Brokenness occurs when we try to live life
on our terms and come up empty. The Bible is full of examples of broken
lives. They are broken because they tried to follow God while they lived
their lives according to their own plans.
Abraham was called by God, yet, he tried to
live life on his own terms for the next forty years. He had his own survival
plan all worked out. Notice what Abraham told Abimelech after lying about
Sarah being his sister.
And Abimelech asked Abraham, "What was your
reason for doing this?" Abraham replied, "I said to myself, 'There is surely
no fear of God in this place, and they will kill me because of my wife.'
Besides, she really is my sister, the daughter of my father though not
of my mother; and she became my wife. And when God had me wander
from my father's household, I said to her, 'This is how you can show your
love to me: Everywhere we go, say of me, "He is my brother." '"
Abraham came up short numerous times. He tried
to fix life's problems without God's help. During all his wandering, he
was trusting in his own plan for safety. He lied about Sarah being his
wife on at least two occasions. He had a child by his wife's servant. God
finally gave Abraham a son and then asked him to sacrifice. It was at this
point in Abraham's journey with God that Abraham finally said, "The Lord
will provide." But Abraham didn't learn to trust God until he was completely
broken by his self-willed life. After God substituted the lamb for the
sacrifice of Abraham's son, Abraham called God "Jehovah-jireh", in Hebrew
this means God will provide. But Abraham couldn't see this until all of
his own plans were shattered.
Shattered dreams and broken lives empower
us to see what is wrong with our lives as we gain new insight into ourselves.
It is when our plans fail and our dreams are shattered that we begin to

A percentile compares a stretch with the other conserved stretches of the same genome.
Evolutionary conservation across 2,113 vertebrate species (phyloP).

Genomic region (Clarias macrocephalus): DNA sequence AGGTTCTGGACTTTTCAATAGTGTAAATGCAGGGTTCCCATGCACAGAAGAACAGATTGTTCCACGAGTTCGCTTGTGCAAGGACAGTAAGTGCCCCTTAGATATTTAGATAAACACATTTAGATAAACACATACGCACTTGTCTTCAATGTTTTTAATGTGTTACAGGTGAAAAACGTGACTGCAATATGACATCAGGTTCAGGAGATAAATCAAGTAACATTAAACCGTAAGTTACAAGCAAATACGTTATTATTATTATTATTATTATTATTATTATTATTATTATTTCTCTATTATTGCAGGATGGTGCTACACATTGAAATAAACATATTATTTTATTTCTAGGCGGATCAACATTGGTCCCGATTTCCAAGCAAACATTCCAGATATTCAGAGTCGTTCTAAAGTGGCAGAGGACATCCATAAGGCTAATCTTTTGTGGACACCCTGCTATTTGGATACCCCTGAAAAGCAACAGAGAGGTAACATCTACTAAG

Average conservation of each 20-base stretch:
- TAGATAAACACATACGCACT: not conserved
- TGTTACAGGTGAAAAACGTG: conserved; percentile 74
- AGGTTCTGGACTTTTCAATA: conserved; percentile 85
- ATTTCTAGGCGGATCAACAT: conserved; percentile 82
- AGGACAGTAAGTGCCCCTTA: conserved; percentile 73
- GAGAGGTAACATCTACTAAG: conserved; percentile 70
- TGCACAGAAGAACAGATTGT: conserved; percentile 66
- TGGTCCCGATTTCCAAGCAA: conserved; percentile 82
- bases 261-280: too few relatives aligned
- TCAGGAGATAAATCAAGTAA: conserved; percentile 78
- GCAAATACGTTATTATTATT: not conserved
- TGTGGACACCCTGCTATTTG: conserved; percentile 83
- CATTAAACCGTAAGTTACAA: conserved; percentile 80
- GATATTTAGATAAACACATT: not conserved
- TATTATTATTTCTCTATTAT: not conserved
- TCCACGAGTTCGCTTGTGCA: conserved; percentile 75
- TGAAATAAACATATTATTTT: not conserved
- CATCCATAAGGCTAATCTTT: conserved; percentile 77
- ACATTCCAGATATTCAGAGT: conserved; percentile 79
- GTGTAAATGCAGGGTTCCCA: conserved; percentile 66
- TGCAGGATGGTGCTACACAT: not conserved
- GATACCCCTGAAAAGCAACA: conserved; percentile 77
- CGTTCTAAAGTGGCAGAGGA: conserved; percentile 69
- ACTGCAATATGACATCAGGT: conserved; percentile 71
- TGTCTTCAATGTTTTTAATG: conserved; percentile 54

see what is not right with our lives. It is then, we are convicted of our
own sinful stubborn self-willed lives. It is then, we realize our insensitivity
Jacob knew God's plan to fulfill God's promise
to Abraham's descendants through his descendants. He knew he was the one
God had chosen to keep the dream alive. He was constantly reminded of this
by his mother. So Jacob set out to make it happen. To make it happen, he
cheated his twin brother Esau out of his birthright . He ended up fleeing
for his life with nothing but the clothes on his back and a stone for a
It was in his brokenness that God appeared
to him and reaffirmed the promise to Abraham to him.
Jacob left Beersheba and set out for Haran.
When he reached a certain place, he stopped for the night because the sun
had set. Taking one of the stones there, he put it under his head and lay
down to sleep. He had a dream in which he saw a stairway resting on the
earth, with its top reaching to heaven, and the angels of God were ascending
and descending on it. There above it stood the LORD, and he said: "I am
the LORD, the God of your father Abraham and the God of Isaac. I will give
you and your descendants the land on which you are lying. Your descendants
will be like the dust of the earth, and you will spread out to the west
and to the east, to the north and to the south. All peoples on earth will
be blessed through you and your offspring. I am with you and will watch
over you wherever you go, and I will bring you back to this land. I will
not leave you until I have done what I have promised you." When Jacob awoke
from his sleep, he thought, "Surely the LORD is in this place, and I was
not aware of it." He was afraid and said, "How awesome is this place! This
is none other than the house of God; this is the gate of heaven." Early
the next morning Jacob took the stone he had placed under his head and
set it up as a pillar and poured oil on top of it. He called that place
Bethel, though the city used to be called Luz. Then Jacob made a vow, saying,
"If God will be with me and will watch over me on this journey I am taking
and will give me food to eat and clothes to wear so that I return safely
to my father's house, then the LORD will be my God and this stone that
I have set up as a pillar will be God's house, and of all that you give
me I will give you a tenth." (NIV)